By the time the resolution went to a vote, the coffee was cold, the pizza was stale, and a lively debate was had, full of interruptions and collectively consensed time extensions that took us late into the night. It was democracy at its finest and it ended with an electronic straw poll.

On February 6th, 2014, UC Berkeley’s GA voted YES on fossil fuel divestment, becoming the first graduate student senate of the 10-campus UC system to stand on the right side of history, joining eight undergraduate student senates and the UC Santa Barbara faculty senate.

As the UC Regents begin deliberating over divesting the UC’s $11 billion endowment from fossil fuels via a soon-to-be announced UC Task Force on Sustainable Investing, we will continue pushing not only for the Regents to stand on the right side of history by divesting, but by actively reinvesting in the urgently necessary transition to a clean and just economy.

To learn more about Fossil Free UC visit www.fossilfreeuc.org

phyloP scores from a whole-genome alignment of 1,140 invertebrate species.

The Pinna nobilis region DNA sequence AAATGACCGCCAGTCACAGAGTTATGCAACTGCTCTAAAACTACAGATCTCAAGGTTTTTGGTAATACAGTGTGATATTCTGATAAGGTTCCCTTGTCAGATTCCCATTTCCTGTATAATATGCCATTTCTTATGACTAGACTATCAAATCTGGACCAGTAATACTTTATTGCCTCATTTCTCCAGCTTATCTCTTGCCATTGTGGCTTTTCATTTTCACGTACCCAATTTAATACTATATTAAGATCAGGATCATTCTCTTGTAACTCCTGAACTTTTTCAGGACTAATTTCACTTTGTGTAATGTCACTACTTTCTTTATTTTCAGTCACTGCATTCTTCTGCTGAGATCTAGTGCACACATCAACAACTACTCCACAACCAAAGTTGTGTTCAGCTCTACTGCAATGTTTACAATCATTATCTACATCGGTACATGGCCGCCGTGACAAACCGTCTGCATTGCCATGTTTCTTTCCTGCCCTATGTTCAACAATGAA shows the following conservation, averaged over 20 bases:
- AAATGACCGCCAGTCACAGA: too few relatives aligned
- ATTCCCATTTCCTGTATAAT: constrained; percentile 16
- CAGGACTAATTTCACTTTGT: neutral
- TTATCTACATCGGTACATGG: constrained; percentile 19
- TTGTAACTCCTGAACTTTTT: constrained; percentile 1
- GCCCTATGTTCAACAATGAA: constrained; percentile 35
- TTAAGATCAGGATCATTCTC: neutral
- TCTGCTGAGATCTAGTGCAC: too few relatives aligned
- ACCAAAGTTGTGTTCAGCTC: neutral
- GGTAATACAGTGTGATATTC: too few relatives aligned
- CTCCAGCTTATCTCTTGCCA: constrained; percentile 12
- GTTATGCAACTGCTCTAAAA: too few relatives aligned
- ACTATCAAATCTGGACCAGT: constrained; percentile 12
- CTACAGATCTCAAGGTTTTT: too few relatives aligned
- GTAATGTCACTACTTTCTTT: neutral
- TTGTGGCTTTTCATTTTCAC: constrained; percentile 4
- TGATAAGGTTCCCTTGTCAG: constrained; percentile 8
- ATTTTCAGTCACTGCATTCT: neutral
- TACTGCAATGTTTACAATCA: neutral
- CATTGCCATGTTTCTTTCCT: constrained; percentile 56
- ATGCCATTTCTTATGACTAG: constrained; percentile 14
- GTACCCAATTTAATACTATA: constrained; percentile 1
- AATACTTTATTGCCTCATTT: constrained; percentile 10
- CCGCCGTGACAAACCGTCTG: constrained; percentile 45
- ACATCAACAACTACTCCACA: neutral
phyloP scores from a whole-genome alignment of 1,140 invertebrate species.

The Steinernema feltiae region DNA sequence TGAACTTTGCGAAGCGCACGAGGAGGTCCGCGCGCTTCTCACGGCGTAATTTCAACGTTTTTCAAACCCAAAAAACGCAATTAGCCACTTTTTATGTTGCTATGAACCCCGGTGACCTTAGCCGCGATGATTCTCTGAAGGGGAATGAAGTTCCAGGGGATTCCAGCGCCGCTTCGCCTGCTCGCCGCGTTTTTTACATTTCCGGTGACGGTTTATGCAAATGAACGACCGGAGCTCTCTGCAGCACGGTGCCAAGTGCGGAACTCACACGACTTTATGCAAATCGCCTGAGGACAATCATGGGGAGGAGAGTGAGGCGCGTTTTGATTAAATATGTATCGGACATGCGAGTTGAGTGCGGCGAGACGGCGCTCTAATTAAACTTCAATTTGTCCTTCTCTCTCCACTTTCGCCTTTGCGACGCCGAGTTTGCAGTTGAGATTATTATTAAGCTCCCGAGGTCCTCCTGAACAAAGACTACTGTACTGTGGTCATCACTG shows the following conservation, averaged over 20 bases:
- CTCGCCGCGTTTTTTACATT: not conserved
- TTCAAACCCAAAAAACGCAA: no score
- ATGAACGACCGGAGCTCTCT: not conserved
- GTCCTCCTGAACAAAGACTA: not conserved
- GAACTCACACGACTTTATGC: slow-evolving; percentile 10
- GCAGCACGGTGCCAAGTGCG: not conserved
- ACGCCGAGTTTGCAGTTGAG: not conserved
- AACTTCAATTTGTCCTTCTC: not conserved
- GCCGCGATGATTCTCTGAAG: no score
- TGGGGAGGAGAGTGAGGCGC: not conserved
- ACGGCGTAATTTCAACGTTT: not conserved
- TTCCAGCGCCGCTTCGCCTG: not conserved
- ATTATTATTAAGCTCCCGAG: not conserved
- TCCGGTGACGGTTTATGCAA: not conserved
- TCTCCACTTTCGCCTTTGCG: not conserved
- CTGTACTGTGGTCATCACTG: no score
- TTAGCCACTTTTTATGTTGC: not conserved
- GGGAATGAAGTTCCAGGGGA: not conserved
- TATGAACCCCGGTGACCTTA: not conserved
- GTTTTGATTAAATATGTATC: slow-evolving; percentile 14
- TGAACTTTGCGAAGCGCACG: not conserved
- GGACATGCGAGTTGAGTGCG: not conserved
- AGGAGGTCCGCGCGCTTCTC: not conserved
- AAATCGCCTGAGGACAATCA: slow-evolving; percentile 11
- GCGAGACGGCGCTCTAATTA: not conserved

Ophir Bruck

Ophir is a fourth-year studying Society and Environment. He is an organizer with the California Student Sustainability Coalition and a member of the Fossil Free UC divestment campaign. When not helping build a grassroots movement to solve the climate crisis, he can be found in the kitchen whipping up world-class hummus.

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  1. April 28, 2014

    […] On February 6, 2014, UC Berkeley’s GA voted to support a resolution calling for the university to sell its shares in fossil fuel companies. We will continue to push the UC Board of Regents, which determines the University’s investments, to divest its $11.2 billion endowment from fossil fuels. The Regents should not only stand on the right side of history by divesting, but actively reinvest any fossil fuel holdings in alternative energy to ensure a clean and just economy. (Read the full essay.) […]